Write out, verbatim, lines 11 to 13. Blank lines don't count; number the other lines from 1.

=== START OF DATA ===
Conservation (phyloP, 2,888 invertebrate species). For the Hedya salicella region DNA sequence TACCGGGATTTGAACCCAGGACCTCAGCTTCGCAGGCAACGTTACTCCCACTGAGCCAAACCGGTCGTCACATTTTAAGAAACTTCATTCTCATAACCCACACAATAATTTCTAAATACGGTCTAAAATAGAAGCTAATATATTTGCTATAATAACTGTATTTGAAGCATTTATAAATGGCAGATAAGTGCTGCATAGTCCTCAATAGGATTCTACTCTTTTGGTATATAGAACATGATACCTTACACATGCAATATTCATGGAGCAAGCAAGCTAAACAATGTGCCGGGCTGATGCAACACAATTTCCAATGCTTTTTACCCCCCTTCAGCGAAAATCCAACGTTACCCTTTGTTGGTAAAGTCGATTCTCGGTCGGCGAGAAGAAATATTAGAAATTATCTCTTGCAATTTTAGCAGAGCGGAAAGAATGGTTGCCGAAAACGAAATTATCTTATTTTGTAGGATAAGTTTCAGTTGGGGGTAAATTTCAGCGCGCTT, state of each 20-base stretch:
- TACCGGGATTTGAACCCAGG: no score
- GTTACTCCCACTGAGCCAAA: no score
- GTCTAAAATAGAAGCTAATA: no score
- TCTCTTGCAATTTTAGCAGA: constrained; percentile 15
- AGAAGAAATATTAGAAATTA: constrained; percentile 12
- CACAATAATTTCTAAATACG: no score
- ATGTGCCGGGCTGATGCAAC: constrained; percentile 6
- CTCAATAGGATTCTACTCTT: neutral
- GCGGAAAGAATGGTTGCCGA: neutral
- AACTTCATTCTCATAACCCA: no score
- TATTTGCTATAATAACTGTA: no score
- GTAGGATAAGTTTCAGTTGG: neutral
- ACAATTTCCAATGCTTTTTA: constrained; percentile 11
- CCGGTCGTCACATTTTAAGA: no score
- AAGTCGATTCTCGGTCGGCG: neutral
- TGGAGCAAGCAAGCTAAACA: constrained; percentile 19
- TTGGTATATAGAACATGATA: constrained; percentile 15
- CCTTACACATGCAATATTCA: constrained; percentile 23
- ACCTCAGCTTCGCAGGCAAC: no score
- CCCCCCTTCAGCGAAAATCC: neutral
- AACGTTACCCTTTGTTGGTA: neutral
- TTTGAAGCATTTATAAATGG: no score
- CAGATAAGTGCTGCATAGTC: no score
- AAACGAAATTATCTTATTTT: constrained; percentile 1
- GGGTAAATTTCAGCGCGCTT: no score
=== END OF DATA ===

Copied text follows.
- AACTTCATTCTCATAACCCA: no score
- TATTTGCTATAATAACTGTA: no score
- GTAGGATAAGTTTCAGTTGG: neutral